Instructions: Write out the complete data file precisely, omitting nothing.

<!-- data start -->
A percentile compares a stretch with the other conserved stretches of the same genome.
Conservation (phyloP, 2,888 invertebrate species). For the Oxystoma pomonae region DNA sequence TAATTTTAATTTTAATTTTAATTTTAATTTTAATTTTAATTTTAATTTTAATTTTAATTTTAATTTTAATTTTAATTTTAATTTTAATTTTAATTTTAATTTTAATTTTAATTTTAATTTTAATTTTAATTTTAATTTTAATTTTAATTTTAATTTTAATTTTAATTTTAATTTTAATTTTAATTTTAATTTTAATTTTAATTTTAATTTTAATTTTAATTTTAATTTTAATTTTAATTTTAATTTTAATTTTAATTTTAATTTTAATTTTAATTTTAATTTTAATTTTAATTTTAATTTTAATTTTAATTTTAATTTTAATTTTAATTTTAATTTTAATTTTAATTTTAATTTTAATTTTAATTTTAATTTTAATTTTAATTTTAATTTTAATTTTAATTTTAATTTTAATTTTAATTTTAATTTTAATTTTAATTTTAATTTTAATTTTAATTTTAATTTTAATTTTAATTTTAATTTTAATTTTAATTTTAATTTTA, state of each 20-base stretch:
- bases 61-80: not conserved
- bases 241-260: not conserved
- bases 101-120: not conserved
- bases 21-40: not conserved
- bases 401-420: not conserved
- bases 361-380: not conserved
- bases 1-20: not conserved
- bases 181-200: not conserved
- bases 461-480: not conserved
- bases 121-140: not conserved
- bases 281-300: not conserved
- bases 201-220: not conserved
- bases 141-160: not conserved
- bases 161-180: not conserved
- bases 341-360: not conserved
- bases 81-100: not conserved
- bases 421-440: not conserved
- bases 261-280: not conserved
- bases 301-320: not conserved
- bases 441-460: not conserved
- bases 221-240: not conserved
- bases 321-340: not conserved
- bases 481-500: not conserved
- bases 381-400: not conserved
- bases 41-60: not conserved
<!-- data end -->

A percentile compares a stretch with the other conserved stretches of the same genome.
Conservation (phyloP, 2,888 invertebrate species). For the Oxystoma pomonae region DNA sequence TAATTTTAATTTTAATTTTAATTTTAATTTTAATTTTAATTTTAATTTTAATTTTAATTTTAATTTTAATTTTAATTTTAATTTTAATTTTAATTTTAATTTTAATTTTAATTTTAATTTTAATTTTAATTTTAATTTTAATTTTAATTTTAATTTTAATTTTAATTTTAATTTTAATTTTAATTTTAATTTTAATTTTAATTTTAATTTTAATTTTAATTTTAATTTTAATTTTAATTTTAATTTTAATTTTAATTTTAATTTTAATTTTAATTTTAATTTTAATTTTAATTTTAATTTTAATTTTAATTTTAATTTTAATTTTAATTTTAATTTTAATTTTAATTTTAATTTTAATTTTAATTTTAATTTTAATTTTAATTTTAATTTTAATTTTAATTTTAATTTTAATTTTAATTTTAATTTTAATTTTAATTTTAATTTTAATTTTAATTTTAATTTTAATTTTAATTTTAATTTTAATTTTAATTTTAATTTTA, state of each 20-base stretch:
- bases 61-80: not conserved
- bases 241-260: not conserved
- bases 101-120: not conserved
- bases 21-40: not conserved
- bases 401-420: not conserved
- bases 361-380: not conserved
- bases 1-20: not conserved
- bases 181-200: not conserved
- bases 461-480: not conserved
- bases 121-140: not conserved
- bases 281-300: not conserved
- bases 201-220: not conserved
- bases 141-160: not conserved
- bases 161-180: not conserved
- bases 341-360: not conserved
- bases 81-100: not conserved
- bases 421-440: not conserved
- bases 261-280: not conserved
- bases 301-320: not conserved
- bases 441-460: not conserved
- bases 221-240: not conserved
- bases 321-340: not conserved
- bases 481-500: not conserved
- bases 381-400: not conserved
- bases 41-60: not conserved